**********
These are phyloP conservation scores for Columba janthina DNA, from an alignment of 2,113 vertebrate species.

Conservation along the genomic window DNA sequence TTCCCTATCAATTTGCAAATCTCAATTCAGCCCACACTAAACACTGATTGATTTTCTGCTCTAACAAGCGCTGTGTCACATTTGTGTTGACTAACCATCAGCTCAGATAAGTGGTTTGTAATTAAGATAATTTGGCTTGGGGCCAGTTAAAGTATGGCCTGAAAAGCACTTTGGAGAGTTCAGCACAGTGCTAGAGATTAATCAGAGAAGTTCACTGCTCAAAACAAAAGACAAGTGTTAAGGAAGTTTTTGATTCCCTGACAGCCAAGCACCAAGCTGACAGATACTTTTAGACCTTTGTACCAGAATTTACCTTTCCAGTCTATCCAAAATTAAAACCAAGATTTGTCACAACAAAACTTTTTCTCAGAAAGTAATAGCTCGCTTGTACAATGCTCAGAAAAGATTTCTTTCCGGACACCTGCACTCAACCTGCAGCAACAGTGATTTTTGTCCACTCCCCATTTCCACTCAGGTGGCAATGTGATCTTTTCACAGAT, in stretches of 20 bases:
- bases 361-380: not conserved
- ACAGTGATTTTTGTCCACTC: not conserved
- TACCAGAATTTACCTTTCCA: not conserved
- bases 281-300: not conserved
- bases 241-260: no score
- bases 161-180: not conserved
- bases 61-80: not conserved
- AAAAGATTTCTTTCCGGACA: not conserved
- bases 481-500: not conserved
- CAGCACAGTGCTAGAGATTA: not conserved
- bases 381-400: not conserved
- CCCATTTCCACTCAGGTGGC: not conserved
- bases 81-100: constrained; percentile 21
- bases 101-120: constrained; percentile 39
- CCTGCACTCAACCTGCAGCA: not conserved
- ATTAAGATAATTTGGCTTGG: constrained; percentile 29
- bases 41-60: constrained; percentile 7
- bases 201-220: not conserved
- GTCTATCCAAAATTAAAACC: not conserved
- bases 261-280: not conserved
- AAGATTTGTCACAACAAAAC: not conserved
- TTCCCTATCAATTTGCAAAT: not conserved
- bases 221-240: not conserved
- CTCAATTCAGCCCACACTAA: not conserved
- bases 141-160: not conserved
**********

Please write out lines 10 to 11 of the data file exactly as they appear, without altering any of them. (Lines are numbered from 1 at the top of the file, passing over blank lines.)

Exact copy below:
- AAAAGATTTCTTTCCGGACA: not conserved
- bases 481-500: not conserved